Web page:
First I want to apologize to all you guys who have been following my Chronicles. I’ve been very busy at my other job, which pays the bills, and had to take a little sebatical from my blog. But I’m back, and hope to finish this saga within a few months! Thank you for your patience.
I wasn’t sure where to go from Italy, because the road seemed to “V” off in the Mediterranean Sea. The road went to Egypt and Arabia, known today as Iraq and Iran. So for Chapter 4, we will maneuver our way through Egypt.
Did you know, that in its day, the spice trade was the world’s biggest industry. It established and destroyed empires, led to the discovery of new continents, and in many ways helped lay the foundation for the modern world. What a powerhouse, all in one little seed or root! And the way spices make food taste, you just can’t get any better than that!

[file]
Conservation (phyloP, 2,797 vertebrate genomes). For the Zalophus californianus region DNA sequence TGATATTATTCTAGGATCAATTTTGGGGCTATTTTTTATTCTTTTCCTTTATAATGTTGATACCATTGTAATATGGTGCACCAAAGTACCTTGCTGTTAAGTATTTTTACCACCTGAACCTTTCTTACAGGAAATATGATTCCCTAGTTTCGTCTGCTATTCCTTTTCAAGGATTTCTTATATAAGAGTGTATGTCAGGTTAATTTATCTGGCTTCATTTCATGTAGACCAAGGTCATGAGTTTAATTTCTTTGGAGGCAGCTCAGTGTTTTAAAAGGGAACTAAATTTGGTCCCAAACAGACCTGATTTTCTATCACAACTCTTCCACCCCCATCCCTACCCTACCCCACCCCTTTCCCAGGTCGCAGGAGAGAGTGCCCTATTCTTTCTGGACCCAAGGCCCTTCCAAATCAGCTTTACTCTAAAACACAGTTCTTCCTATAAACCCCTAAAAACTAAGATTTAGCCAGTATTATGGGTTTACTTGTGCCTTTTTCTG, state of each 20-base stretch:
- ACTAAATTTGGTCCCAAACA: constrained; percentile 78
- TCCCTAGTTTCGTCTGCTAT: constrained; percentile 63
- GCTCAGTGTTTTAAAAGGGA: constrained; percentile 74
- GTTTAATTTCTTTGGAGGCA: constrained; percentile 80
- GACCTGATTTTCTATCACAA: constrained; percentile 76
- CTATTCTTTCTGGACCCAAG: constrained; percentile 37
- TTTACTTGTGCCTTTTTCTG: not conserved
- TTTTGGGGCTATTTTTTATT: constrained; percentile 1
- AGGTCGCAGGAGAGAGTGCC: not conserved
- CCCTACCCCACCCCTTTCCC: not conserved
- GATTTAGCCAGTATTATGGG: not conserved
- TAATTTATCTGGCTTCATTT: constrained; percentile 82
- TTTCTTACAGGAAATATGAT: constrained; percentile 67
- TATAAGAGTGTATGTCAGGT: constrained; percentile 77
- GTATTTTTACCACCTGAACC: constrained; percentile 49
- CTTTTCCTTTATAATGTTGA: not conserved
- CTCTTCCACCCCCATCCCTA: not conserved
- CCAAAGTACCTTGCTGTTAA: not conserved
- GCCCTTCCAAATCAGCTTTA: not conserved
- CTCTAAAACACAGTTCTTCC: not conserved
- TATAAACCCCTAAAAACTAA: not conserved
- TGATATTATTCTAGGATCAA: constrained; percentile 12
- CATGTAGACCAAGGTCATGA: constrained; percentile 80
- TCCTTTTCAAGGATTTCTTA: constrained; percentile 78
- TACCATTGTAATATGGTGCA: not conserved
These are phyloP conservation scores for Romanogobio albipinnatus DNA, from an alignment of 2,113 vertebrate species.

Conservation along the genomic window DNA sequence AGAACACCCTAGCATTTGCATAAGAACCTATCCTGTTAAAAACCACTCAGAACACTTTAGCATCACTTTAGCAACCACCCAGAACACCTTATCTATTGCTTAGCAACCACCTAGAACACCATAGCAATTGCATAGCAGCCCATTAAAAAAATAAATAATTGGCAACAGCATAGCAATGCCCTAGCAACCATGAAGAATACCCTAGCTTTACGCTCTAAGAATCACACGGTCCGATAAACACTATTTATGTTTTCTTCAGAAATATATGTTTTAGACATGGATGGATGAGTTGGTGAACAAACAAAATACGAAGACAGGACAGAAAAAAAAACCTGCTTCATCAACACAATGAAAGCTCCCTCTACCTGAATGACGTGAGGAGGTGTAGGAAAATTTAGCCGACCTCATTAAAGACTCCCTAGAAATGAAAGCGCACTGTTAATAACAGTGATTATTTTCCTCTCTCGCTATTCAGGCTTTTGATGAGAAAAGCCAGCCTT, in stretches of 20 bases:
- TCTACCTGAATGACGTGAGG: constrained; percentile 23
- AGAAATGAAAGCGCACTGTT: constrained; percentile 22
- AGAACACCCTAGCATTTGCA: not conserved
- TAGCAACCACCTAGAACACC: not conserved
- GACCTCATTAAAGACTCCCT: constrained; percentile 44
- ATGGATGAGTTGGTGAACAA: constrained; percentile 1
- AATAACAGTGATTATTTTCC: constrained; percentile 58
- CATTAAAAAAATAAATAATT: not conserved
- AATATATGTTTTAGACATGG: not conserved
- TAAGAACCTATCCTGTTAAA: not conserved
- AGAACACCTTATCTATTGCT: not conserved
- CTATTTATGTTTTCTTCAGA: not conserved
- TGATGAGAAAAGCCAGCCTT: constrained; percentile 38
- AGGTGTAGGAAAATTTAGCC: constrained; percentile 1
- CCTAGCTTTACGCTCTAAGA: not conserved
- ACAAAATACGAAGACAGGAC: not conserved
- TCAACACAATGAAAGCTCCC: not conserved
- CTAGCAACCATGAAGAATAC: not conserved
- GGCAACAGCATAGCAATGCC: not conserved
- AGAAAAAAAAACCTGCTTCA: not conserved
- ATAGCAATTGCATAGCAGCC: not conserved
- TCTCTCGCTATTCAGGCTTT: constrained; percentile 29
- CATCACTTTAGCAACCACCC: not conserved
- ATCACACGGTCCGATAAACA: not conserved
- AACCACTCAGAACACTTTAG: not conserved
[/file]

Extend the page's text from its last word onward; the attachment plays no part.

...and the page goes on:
The Egyptians may have written the first cookbook!
The Ebers Papyrus is a document founded in Egypt which dates back to 1550 BC. 1550 BC, and it may be one of the oldest known medical documents. The scroll contains 700 formulas and folk remedies using, you guessed it! Herbs and spices! It describes the medicinal properties of cumin, fenugreek and coriander, just to name a few. This document is now at the Library of Leipzig in Germany.
Let me tell you though, I love Middle Eastern food! The spices mixtures are so awesome, and spices make everything taste so good! It is tantalizing how the ancient cooks were able to put so many flavors together and create so many awesome flavors. I just love it!
Just so you know, along with spices, many exotic goods were also popular in Egypt such as frankincense and myrrh. Cinnamon, nutmeg, cloves and saffron were also popular trade items as they were made into scented oils and woods. Incense was also a popular trade item, as these aromatic oils were used in spas for health, making perfumes, and in interring the dead for burial in the pyramids.
As we are traveling the spice route backwards, this make sense, as the aromatics, frankincense and myrrh were picked up along the trade route from Arabia.